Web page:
Datawind PocketSurfer 2 handheld web browser
Mobile internet for free - or just like the proverbial lunch?
First look Canadian company Datawind unveiled its second-generation PocketSurfer handheld gadget for web browsing, and while its pledge that the device brings with it fast wireless access for free stretches the meaning of the word, it comes pretty close.
Datawind's PocketSurfer 2: eBay on the move?
First, the hardware. The PocketSurfer 2 is a slim 174g clamshell device not unlike a Nokia Communicator. Clad in shiny black plastic - perfect for presenting fingerprints, alas - with a chrome-like hinge, the device measures 15.2 x 7.5 x 1.5cm when closed.
Opening it reveals the (weakly) backlit 640 x 420 display and a flat QWERTY keypad that's not touch-sensitive but simply mounted above an array of contacts. While that's not a problem when it comes to entering website addresses, it does make navigating around the page more clumsy than it could be. More of which later.
The unit accesses the cellular network directly over a GPRS link, and here the PocketSurfer 2's hardware starts to blend into Datawind's service. First, the network. We understand Datawind's working through Orange, but it's operating as a virtual network so the user has no direct connection to the carrier. If Datawind can get a better deal from, say, O2, it'll shift accordingly and the PocketSurfer 2 users need be none the wiser. The gadget's SIM is embedded right inside the handheld, so it can't be removed, Datawind said.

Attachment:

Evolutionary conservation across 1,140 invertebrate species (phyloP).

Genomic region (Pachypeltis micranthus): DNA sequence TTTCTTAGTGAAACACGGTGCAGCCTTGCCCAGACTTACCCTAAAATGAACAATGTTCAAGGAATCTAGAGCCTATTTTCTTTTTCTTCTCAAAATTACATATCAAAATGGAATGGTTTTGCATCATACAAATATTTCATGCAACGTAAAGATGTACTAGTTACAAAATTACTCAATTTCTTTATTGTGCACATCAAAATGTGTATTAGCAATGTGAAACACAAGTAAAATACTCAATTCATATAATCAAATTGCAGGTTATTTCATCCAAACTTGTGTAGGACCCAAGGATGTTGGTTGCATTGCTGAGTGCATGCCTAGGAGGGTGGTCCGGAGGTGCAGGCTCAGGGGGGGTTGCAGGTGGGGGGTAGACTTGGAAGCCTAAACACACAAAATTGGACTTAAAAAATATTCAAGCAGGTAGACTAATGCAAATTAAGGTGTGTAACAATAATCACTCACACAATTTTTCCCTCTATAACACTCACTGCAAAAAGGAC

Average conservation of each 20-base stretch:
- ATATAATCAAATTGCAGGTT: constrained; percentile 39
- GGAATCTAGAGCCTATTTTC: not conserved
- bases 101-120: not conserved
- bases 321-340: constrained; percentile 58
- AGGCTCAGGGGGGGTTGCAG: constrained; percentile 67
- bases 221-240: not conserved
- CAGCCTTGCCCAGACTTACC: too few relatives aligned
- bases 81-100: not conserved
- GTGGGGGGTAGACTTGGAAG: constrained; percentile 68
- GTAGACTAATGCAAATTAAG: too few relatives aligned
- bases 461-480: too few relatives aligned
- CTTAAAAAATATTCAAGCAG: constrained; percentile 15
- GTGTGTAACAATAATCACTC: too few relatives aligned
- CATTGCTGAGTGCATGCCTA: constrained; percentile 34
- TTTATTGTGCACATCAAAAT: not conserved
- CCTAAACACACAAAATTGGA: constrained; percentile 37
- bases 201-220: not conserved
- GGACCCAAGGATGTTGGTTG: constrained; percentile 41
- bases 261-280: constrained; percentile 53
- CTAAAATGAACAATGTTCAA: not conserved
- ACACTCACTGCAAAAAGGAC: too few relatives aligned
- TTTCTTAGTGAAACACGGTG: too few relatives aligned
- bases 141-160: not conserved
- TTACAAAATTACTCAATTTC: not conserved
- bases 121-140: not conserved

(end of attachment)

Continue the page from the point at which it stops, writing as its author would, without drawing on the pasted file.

When it goes on sale in the UK in early August, the PocketSurfer 2 will retail for £180. That includes 20 hours a month's surfing free of charge. Bust the limit and you'll be allowed to surf no more until the following month unless you avail yourself of Datawind's £6-a-month unlimited access package, 'fair use' policy attached.
Datawind's PocketSurfer 2: slimline surfing
So yes, once you've coughed up for the hardware, surfing comes for free in the first year, provided you stay within the 20-hour limit. In year two, Datawind will expect a further one-off payment, though as yet it can't say how much that will be. No more than £40, it promised, hinting at the potential to go lower if it makes sufficient money from sponsored links - it's other key revenue source - and signs up plenty of punters.
Sponsored: Are DLP and DTP still an issue?